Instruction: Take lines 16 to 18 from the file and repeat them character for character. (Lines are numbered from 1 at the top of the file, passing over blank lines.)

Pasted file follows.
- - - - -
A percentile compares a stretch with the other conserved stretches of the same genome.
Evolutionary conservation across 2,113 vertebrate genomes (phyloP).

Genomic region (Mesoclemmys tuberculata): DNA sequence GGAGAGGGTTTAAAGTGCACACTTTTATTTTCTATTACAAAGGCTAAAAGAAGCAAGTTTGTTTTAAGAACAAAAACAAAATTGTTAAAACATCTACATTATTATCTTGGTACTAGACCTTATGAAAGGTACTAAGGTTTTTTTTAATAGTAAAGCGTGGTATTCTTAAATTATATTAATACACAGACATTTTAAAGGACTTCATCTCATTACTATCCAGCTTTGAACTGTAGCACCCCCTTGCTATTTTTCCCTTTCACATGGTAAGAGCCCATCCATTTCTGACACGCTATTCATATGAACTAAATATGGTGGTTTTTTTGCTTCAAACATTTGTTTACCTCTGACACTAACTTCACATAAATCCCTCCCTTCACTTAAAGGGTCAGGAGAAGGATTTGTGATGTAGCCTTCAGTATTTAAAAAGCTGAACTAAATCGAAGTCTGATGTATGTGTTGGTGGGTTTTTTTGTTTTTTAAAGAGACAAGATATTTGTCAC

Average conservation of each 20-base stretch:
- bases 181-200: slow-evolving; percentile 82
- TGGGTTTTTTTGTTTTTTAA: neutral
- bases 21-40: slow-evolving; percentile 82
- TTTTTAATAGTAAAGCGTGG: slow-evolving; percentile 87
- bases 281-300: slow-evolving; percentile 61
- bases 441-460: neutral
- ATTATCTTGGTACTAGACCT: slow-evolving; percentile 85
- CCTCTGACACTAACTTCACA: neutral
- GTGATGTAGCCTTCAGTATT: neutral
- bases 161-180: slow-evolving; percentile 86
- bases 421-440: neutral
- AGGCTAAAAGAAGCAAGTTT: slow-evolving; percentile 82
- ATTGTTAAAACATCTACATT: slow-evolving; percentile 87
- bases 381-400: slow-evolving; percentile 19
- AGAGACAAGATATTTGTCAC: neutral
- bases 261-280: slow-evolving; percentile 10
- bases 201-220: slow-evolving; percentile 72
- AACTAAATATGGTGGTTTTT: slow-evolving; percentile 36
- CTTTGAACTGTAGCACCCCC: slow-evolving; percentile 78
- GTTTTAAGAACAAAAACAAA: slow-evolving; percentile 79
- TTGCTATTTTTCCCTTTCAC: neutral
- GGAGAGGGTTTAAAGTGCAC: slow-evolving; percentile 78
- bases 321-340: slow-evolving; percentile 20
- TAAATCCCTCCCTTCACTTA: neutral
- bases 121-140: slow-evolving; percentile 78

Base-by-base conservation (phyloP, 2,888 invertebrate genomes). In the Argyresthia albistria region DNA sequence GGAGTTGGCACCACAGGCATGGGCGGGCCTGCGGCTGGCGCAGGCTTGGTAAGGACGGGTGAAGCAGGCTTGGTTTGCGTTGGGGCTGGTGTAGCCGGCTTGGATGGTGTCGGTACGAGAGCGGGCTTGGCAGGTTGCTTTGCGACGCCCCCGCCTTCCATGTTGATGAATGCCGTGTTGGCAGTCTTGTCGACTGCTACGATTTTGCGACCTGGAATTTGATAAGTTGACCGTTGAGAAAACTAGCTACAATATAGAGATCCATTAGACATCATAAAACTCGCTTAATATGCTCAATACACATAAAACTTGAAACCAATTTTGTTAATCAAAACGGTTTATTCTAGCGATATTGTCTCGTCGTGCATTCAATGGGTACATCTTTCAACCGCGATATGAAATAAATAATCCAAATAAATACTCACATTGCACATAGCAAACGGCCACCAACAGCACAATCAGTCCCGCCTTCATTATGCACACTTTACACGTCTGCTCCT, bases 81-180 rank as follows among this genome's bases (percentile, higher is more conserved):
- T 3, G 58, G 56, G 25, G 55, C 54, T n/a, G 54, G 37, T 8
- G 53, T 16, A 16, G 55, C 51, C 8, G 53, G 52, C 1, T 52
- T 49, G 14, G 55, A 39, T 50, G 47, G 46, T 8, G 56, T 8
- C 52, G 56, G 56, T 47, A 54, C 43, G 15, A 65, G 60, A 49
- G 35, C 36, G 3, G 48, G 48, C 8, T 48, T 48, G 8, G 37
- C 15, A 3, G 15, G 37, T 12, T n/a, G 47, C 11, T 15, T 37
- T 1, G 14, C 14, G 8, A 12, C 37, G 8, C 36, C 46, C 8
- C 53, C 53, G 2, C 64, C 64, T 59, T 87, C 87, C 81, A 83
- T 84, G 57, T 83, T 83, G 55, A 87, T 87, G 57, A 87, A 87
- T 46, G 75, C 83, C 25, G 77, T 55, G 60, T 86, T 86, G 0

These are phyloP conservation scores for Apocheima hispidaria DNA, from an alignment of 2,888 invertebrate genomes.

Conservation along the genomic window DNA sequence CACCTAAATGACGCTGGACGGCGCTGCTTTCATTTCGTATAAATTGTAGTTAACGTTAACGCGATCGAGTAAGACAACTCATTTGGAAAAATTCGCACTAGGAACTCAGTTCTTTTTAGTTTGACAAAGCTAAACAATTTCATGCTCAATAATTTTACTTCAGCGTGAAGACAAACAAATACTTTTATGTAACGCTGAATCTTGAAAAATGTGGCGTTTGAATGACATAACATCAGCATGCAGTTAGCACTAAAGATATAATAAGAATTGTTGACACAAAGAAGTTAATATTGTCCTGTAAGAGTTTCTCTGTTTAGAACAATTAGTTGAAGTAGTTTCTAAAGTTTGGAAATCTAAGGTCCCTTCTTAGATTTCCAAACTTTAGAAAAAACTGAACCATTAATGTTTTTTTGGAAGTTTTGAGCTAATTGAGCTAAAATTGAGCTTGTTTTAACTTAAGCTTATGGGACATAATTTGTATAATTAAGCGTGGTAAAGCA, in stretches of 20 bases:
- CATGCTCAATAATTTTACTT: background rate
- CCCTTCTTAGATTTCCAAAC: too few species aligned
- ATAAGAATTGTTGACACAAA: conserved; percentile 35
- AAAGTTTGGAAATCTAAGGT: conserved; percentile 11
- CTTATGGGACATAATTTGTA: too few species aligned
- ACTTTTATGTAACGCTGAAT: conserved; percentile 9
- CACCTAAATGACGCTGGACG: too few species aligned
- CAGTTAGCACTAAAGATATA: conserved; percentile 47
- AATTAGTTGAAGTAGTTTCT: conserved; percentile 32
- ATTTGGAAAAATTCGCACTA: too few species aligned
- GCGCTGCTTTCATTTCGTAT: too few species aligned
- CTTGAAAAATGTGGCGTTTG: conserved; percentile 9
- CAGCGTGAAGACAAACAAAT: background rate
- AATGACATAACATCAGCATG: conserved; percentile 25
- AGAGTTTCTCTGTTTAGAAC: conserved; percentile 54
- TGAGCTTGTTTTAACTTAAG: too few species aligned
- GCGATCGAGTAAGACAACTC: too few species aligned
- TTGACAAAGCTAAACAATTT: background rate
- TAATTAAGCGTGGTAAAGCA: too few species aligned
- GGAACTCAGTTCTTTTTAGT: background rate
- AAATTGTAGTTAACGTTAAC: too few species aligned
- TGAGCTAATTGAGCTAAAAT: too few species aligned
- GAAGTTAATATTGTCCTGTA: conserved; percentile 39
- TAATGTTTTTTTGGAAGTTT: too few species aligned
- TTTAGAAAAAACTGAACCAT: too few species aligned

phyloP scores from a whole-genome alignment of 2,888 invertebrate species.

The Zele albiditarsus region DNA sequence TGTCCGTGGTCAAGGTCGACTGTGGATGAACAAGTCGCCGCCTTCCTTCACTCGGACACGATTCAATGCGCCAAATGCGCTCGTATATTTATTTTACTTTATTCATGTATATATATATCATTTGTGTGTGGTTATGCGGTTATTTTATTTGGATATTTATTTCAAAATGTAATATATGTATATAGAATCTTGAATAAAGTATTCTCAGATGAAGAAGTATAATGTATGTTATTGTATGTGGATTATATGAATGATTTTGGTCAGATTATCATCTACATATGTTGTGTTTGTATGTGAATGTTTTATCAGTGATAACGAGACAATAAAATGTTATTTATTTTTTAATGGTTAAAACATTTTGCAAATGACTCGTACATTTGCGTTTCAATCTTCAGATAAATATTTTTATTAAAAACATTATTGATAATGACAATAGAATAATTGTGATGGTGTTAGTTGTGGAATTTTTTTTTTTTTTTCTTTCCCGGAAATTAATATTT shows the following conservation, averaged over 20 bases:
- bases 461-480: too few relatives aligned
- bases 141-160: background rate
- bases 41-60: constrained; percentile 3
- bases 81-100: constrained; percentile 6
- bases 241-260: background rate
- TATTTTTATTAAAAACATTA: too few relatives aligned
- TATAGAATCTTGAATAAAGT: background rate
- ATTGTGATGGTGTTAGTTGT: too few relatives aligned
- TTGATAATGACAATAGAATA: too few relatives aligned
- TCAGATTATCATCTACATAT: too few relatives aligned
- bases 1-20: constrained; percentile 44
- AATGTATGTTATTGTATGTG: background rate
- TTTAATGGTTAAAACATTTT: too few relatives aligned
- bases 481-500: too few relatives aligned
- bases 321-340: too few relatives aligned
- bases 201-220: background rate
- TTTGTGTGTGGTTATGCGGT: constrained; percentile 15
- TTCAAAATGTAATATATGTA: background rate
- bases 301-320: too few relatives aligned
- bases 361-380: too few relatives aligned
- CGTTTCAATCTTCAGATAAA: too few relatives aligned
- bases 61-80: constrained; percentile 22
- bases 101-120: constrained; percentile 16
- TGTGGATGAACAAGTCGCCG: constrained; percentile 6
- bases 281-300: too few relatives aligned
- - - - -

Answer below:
- AGGCTAAAAGAAGCAAGTTT: slow-evolving; percentile 82
- ATTGTTAAAACATCTACATT: slow-evolving; percentile 87
- bases 381-400: slow-evolving; percentile 19